USFL’s Daryl Johnston on finding the right coaches, players

USFL’s Daryl Johnston on finding the right coaches, players

Mar 29, 2022

By RJ Young
FOX Sports Writer

BIRMINGHAM, Ala. — Daryl "Moose" Johnston leaned over his table, pen and Excel spreadsheet in hand, as league president Brian Woods read another name aloud on Day 1 of the United States Football League Draft last week.

Johnston was taking meticulous notes, analyzing roster construction in real time, not because he was putting together one of the eight teams but to see what the competitive balance of the league will look like.

After all, that’s his job as the USFL's Executive Vice President of Football Operations. 

Thirty-two years after he was drafted 39th overall in the 1989 NFL Draft by Pro Football Hall of Famer Jimmy Johnson and the Dallas Cowboys, there’s no place Johnston would rather be than overseeing USFL teams as they select names from a draft pool of nearly 500 players for the chance to play professional football this spring.

Johnston has immersed himself in making sure the product on the field is one fans will enjoy when the regular season kicks off in Birmingham on April 16. In many cases, he was directly involved in the recruitment and signing of the league’s head coaches — from NFL vets Jeff Fisher (Michigan Panthers), Todd Haley (Tampa Bay Bandits) and Mike Riley (New Jersey Generals) to first-time head coach Kirby Wilson (Pittsburgh Maulers) — and the players the USFL hopes will become its stars.

Johnston isn't shy talking about how important it was for him to not just lure respected NFL and collegiate coaches to the USFL but also to recruit the best talent available to play in the league. The USFL was competing with the Canadian Football League for talent and selling itself as a league that does not want to impede a player’s desire to land in the NFL. 

"If we were a little bit slow in making decisions or getting people to buy in to what our vision was, there was a chance that they could leave for the CFL," Johnston told FOX Sports. "And that was something that was going back and forth a little bit through that whole process. We lost some players to the CFL; the CFL lost some players to the USFL."

But the back-and-forth battle made the wins for Johnston that much sweeter. As an example, he points to the bookend selections of former Michigan Wolverines quarterback Shea Patterson and former NFL first-round draft pick Paxton Lynch, who were the first and final USFL players drafted on Day 1. Patterson and Lynch will battle for the Michigan Panthers' starting QB job.  

"To have Michigan bookend the draft with Shea Patterson starting the night and Paxton Lynch ending the night, I mean, can you script that any better?" Johnston said.

Having won three Super Bowl rings, blocked for NFL all-time leading rusher Emmitt Smith, pass-blocked for one of the game’s great quarterbacks in Troy Aikman and watched wide receiver Michael Irvin earn his nickname "The Playmaker," Johnston knows the value of roster construction.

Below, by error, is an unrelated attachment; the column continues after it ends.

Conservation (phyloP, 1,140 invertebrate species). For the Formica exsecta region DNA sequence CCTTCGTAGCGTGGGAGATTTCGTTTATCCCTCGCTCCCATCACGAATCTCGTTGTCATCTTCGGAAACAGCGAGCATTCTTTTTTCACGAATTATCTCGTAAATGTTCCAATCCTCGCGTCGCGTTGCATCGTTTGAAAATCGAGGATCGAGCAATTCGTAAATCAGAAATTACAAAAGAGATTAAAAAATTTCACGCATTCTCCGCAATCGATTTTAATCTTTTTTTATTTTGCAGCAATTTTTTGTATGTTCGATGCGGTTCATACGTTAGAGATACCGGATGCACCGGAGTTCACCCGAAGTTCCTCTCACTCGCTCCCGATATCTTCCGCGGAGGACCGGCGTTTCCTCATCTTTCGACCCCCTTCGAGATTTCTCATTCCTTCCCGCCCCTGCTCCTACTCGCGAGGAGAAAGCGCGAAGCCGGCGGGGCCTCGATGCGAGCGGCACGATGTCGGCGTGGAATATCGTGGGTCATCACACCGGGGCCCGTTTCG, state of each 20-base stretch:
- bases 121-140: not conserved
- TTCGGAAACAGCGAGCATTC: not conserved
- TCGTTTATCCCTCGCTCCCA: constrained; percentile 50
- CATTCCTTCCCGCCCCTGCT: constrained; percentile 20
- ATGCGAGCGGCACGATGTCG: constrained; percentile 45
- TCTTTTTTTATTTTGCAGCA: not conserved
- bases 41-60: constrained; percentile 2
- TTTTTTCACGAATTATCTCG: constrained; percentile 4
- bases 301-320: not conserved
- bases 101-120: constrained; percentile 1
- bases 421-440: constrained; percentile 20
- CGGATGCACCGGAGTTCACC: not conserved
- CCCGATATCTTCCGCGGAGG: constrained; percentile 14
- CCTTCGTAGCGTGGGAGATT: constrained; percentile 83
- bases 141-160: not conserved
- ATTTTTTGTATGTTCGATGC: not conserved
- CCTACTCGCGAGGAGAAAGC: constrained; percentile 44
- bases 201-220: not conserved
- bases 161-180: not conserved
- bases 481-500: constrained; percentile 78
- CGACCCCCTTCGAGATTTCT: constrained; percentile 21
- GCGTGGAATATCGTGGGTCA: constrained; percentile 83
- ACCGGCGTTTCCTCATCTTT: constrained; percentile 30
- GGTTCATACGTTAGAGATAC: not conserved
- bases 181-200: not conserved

So, when he says that Wilson might have put together one of the best teams in the league with the Maulers, that assessment carries some weight.

"I think he had a heck of a night," Johnston said of Wilson’s draft on Day 1. "He was one of those guys that I think a lot of people were looking at. Skip Holtz, Larry Fedora, Kirby Wilson — how are they going to do compared to Jeff Fisher or Todd Haley and Mike Riley, guys that have been there and done that? 

"I thought Kirby Wilson and [Maulers general manager] Chris Watts, the combo there in Pittsburgh, had a heck of a night at the draft, and I'm really excited to see what they do."

The quarterbacks, particularly those drafted in the first round, will draw the most attention. But Johnston is particularly enthusiastic about the quality of play he expects to see on the offensive line — a point of emphasis when creating the pool that would become the 280-member inaugural draft class.

"For me," Johnston said, "it's always the offensive line. The one thing that I was really impressed with was the skill level of the offensive line. You can have great skill players, but if you don't have an offensive line that can open running lanes or pass-protect, it doesn't matter how good everybody else is."

After the two days of drafting, Johnston felt good about the players, coaches and executives who make up the USFL. In his third stint as an executive with a spring league, he’s right where he wants to be. 

"For me," he said, "it was, if I got a front-office opportunity, would all those things that I've learned and experienced through the years help me assemble a championship roster? I've been blessed to have been on a championship team at the high school level, an undefeated team at the college level and three Super Bowl championship teams in the NFL. 

"I know what it looks like as a group. I know how to get to that point. But can I find the individual elements to bring together as a team? And how do I balance the talent and the culture that I want to provide and create in that setting?"

With the USFL, Johnston has that chance, as well as the ability to create a lasting legacy — not just for one team but for an entire league.

RJ Young is a national college football writer and analyst for FOX Sports and the host of the podcast "The No. 1 Ranked Show with RJ Young." Follow him on Twitter at @RJ_Young, and subscribe to "The RJ Young Show" on YouTube. He is not on a StepMill.